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From: Richard Rasker
Subject: Re: So how DO you find the burned out bulb?
Date: Fri, 27 Dec 2002 15:43:08 GMT
Organization: de Kooi Internetdiensten
References: <email@example.com> <22JO9.515$Oc.firstname.lastname@example.org>
NNTP-Posting-Date: Fri, 27 Dec 2002 15:44:09 +0000 (UTC)
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On 12/26/02, 8:48:14 PM, "Anthony Q. Bachler"=20
> I think the idea is to avoid pulling bulbs...
I can't get the earlier postings of this thread from my news server any =
more, so I don't know whether the following suggestion has previously=20
been made - please forgive me if it's old news:
A *very* simple method without pulling bulbs is to use an audio amplifie=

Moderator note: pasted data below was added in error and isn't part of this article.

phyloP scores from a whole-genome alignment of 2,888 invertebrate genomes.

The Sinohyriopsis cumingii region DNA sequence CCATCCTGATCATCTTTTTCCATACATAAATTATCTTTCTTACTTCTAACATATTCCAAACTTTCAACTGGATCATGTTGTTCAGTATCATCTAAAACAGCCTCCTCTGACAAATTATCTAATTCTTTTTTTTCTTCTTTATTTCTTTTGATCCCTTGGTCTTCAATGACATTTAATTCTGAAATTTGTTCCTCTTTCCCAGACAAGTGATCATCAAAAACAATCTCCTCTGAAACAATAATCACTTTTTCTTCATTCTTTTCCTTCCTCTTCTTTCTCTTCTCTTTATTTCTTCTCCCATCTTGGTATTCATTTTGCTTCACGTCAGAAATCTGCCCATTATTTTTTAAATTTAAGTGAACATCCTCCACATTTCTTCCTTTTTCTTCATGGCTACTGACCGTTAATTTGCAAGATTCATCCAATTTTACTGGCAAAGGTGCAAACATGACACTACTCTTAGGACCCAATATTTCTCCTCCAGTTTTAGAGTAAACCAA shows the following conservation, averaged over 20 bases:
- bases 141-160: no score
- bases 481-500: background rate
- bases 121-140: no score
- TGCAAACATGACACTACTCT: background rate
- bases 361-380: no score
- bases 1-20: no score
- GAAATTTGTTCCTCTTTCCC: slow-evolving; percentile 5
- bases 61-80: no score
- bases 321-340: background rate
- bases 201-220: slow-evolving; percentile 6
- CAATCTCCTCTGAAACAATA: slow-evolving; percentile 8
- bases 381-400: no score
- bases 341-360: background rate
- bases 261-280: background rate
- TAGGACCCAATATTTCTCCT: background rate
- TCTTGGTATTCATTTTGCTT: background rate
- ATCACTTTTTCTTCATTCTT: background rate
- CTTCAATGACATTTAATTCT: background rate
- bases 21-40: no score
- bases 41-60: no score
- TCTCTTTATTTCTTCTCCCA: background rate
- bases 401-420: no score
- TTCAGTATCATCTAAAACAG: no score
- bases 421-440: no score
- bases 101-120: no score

(preferably a guitar amp) as a capacitive AC detector. Simply plug in a =
guitar cable, slide the tip of the jack plug (which has this convenient =
indented shape) along the wire and listen for a sudden increase or=20
decrease in hum when skipping a bulb.
It should work with a normal stereo amp as well, though you'll have to=20
turn it up considerably higher (since both it's sensitivity and input=20
impedance are lower). Or use the mic input of a cassette player.
I use this method for finding breaks in any type of non-shielded cables =
(or it must be the shielding itself that's broken). If applying AC mains=
voltage is undesirable, I simply hook up a signal generator at a few KHz=
- of course with the ground lead connected to the amp ground.
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